- sunken stomache - this could be a sign of just being underfed or it could be worms or parasites

    - red splotches or streaks - this is often blood under the skin, it can be very subtle with fine lines at first and then progress to splotches at the base of scales

    - eratic swimming - if a fish can't seem to stay upright there may be a swim bladder problem, this sometimes can be corrected but often not

    - scratching - fish rubs against the decorations or substrate, it could be just an itch but usually is a sign of something more

    - flashing - fish darts suddenly and eratically or seems to shake it's head like it's trying to shake something loose

    - watch for the poo - seriously, long stringy poo that hangs on is a sign that a fish is eating too much protein and may need a more varied diet, or it could be something more serious. Healthy fish poo is brownish and falls apart easily or else is soft and clumpy. White poo can be a sign of tainted food.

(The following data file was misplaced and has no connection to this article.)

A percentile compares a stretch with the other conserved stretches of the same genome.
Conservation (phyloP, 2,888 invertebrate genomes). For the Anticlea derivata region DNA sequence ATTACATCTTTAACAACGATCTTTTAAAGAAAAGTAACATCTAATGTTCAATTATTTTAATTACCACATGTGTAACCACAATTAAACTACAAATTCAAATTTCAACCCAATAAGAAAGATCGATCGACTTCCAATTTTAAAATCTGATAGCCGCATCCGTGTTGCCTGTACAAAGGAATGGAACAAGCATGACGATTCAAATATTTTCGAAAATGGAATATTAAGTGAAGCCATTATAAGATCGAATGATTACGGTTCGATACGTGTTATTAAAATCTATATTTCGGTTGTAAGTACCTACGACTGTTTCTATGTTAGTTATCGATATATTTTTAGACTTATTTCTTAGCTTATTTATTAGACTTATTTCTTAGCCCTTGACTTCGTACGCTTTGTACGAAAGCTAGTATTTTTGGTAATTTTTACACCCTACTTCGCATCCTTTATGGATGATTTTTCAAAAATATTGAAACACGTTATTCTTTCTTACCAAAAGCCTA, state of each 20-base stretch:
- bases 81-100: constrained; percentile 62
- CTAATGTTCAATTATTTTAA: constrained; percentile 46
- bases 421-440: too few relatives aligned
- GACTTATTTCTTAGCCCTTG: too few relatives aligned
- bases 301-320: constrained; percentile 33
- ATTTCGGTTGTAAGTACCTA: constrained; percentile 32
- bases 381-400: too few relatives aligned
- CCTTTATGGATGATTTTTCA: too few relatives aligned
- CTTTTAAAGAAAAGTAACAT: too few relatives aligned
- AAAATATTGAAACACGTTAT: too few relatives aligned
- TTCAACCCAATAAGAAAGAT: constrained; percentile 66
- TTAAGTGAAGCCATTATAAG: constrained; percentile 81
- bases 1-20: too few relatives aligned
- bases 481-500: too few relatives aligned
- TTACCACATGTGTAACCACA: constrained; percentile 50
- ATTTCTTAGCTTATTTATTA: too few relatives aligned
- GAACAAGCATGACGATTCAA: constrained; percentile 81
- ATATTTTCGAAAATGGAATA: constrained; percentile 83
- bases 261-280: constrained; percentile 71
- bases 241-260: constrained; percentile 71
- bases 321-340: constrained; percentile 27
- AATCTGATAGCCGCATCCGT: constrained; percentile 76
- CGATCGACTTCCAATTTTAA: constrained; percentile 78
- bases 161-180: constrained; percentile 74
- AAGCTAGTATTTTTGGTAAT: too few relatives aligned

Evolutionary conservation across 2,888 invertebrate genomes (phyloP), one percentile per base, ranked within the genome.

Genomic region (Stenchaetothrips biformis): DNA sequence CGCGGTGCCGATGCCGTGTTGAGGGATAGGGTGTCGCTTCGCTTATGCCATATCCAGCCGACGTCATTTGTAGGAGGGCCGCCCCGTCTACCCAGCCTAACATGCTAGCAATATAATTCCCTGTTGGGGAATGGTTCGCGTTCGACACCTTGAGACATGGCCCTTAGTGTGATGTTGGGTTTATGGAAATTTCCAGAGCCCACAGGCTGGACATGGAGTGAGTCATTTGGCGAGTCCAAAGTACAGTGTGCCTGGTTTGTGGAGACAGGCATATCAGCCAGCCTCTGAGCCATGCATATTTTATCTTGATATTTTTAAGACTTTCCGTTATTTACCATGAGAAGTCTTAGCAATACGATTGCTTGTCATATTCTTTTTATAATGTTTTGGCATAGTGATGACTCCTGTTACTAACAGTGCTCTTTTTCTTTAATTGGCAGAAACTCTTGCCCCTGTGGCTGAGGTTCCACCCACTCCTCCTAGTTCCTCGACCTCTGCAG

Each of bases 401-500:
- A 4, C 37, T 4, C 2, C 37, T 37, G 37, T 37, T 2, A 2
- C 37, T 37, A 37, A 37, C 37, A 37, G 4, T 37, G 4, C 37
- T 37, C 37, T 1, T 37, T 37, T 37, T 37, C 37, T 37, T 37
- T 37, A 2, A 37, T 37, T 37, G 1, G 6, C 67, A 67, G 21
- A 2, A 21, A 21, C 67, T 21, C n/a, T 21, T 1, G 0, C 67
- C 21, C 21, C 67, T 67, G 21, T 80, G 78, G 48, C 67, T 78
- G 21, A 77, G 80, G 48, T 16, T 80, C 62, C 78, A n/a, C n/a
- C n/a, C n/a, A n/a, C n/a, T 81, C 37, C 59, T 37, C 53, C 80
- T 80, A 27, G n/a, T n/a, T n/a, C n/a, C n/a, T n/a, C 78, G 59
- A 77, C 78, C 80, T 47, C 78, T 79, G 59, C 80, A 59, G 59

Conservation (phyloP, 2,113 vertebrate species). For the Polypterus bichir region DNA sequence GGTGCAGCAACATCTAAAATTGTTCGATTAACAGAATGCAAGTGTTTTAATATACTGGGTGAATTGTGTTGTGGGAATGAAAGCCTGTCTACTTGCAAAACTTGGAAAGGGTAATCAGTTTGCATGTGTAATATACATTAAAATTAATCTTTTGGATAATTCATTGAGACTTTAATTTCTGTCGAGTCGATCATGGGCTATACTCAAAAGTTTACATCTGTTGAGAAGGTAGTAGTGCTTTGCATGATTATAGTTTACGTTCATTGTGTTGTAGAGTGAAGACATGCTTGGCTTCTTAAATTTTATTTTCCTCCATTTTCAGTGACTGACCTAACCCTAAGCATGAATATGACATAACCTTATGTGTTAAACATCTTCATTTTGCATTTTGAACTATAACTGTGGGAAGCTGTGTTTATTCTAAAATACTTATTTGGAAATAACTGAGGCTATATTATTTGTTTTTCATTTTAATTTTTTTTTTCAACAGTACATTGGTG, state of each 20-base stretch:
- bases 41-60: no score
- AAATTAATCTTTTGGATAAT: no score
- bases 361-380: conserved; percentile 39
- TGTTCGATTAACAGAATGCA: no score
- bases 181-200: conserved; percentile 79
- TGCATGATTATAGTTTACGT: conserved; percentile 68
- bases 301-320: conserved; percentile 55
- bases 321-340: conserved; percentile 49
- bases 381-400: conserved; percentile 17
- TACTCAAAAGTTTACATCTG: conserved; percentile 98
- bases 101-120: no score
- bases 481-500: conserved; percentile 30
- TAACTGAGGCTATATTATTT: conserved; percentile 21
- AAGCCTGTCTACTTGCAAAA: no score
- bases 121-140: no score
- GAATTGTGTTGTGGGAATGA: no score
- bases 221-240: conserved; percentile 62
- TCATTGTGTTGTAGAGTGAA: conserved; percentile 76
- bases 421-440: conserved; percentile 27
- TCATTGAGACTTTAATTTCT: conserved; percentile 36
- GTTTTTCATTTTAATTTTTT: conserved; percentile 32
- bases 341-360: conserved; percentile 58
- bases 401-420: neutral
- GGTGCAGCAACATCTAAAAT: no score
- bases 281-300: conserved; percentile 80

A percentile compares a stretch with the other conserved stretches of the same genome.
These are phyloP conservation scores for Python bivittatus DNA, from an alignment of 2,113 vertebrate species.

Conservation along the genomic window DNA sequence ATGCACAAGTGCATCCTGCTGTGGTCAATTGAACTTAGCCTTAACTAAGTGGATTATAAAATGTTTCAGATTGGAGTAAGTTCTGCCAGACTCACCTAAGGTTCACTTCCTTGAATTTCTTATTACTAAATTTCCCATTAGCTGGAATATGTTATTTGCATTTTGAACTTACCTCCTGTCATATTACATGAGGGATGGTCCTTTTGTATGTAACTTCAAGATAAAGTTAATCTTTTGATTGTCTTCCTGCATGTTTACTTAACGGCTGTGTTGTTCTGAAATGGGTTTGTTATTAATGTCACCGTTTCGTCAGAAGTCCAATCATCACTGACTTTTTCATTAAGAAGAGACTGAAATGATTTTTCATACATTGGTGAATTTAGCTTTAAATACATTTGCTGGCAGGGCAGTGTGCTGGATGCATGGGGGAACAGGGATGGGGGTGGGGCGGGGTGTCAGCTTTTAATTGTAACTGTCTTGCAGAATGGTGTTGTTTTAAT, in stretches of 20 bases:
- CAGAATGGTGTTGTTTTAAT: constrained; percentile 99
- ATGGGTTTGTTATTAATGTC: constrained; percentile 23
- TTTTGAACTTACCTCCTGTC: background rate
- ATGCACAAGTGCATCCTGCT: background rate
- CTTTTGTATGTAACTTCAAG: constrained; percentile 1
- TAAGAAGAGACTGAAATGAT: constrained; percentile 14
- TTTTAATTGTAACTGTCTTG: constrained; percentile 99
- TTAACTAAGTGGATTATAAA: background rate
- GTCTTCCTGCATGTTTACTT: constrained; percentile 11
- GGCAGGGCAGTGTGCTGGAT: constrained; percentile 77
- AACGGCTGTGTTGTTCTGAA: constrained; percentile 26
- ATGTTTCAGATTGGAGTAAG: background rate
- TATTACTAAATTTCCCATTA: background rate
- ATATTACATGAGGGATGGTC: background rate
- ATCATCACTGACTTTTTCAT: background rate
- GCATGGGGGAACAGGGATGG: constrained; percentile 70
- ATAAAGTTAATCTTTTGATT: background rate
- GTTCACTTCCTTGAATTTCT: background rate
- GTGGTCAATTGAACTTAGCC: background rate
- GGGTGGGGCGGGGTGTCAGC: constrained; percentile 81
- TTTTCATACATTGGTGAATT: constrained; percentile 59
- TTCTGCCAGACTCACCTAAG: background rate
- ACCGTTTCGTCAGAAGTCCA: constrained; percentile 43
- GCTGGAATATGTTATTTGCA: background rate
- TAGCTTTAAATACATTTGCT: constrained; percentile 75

- grossly enlarged gut - rare but also something to watch for

    If anyone can think of anything else that people should watch for in a new fish during quarantine please add it to this list. I think we would all be better aquarists if we learn to tell a healthy fish from a sick one. But remember - even if the fish passes all these tests, as my beautiful Pakastani did, that doesn't mean he isn't sick. It took 2 weeks before I knew something was wrong with my fish and by then he'd infected the whole tank.
    Susan

  3. #3
    Senior Member steve666's Avatar
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    thanks very much susan.
    We need more Indians!

  4. #4
    Mel